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Blastocyst Transfer Cultures

Blastocyst embryo transfer

blastocyst 5 day embryo transferSo, you’ve read our article on IVF and you’re all clued up. At least you think so. You’ve got your head around the sticky business of intra-cytoplasmic sperm injection and figured out the difference between follicles and fallopian tubes. But what about embryo transfer, blastocyst transfer, and the difference between the two?
Here at InterTrust Fertility, when appropriate we offer this treatment as standard.

What’s the difference between embryo transfer and blastocyst transfer?

Just to remind you (because we’re sure you’re on top of this complicated business by now), a key part of IVF involves taking ovaries from the womb, letting them have a little party with sperm in the lab dish, and then, after 2 to 5 days, the resulting embryo transplant goes back into the womb. This is what’s known as embryo transfer and has been the standard procedure for many years.
However, now the very best fertility clinics are offering something called blastocyst transfer. What is it? Well, if you’re undergoing IVF and choose to have your embryo moved to the womb at the blastocyst stage, this just means that everything happens to you occurs in exactly the same way as in embryo transfer, but just a few days later (a few days more on the sofa, if you wish).
But what is a blastocyst? Five to six days after the egg and the sperm have done the dirty deed, the embryo becomes what’s called a blastocyst. What’s different about it? So, by this stage, it has grown from just a couple of cells to up to a thousand in number, including two different types of cell. Other cell types are in progress, and a liquid-filled cavity will go on to become the amniotic fluid. The cells that will eventually form the placenta are in place, and a bunch of cells in the middle of the blastocyst – the inner cell mass – will become the fetus . It’s not particularly pretty, but it’s well on its way.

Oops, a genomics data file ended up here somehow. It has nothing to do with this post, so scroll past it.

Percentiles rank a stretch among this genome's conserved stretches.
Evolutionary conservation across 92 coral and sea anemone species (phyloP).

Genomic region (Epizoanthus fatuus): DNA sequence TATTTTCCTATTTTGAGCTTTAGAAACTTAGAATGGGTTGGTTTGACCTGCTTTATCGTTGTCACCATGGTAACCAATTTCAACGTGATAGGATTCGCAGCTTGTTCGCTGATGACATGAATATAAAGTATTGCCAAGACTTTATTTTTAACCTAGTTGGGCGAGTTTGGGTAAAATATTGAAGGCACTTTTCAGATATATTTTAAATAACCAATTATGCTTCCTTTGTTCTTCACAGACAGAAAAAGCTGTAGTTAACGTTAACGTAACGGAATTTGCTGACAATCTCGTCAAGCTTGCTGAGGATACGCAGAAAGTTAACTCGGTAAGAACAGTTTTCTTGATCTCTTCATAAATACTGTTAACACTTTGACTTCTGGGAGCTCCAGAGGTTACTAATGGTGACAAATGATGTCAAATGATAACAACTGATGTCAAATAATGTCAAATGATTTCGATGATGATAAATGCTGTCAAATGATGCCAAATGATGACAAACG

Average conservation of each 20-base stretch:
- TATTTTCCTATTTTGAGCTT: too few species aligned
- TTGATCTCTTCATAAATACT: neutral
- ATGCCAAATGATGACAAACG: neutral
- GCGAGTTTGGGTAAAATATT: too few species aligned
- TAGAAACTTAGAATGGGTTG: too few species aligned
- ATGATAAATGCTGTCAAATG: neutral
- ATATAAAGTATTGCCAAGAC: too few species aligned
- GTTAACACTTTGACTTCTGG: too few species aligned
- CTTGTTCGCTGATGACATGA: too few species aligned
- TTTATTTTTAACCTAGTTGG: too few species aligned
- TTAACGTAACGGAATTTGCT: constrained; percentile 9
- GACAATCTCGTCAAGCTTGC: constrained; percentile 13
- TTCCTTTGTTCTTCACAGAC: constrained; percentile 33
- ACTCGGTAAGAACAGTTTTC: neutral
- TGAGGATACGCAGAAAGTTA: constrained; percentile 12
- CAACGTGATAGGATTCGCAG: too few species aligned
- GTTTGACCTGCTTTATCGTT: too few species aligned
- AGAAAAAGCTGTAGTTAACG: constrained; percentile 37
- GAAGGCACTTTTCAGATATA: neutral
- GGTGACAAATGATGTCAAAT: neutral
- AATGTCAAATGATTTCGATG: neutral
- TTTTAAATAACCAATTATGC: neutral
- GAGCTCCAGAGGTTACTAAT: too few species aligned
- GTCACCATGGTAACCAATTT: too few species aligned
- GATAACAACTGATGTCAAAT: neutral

Not all embryos go on after the first few days to make it this far but those that do then lodge themselves in the lining of the womb. After blastocyst transfer during an IVF cycle, your blastocysts should hopefully do the same thing.

Why blastocyst transfer?

Between 25 and 60 per cent of your embryos will make it past the time of embryo transfer to the blastocyst stage, but they’ll be all the stronger for it. Living in an incubator for days on end is like spending all week at the gym lifting weights, and it’s partly the unnatural lab conditions that reduce their odds. Your doctor will decide which of these are the pick of the crop; the tough nuts which are dividing at the correct rate, have a single nucleus (where the DNA is), are the right size and aren’t physically damaged.
New technology means that growing blastocysts in the lab and the selection procedure itself is getting better and better. While embryologists used to gaze down a microscope, now they have ways of screening blastocysts for genetic abnormalities. This is coming in handy for couples who have a family history of certain diseases they would rather not put a child at risk of.
Finally, one or two of your very best blastocysts will be transferred to the womb and then you’ll have to cross your fingers that they pull up their socks and figure out what to do next.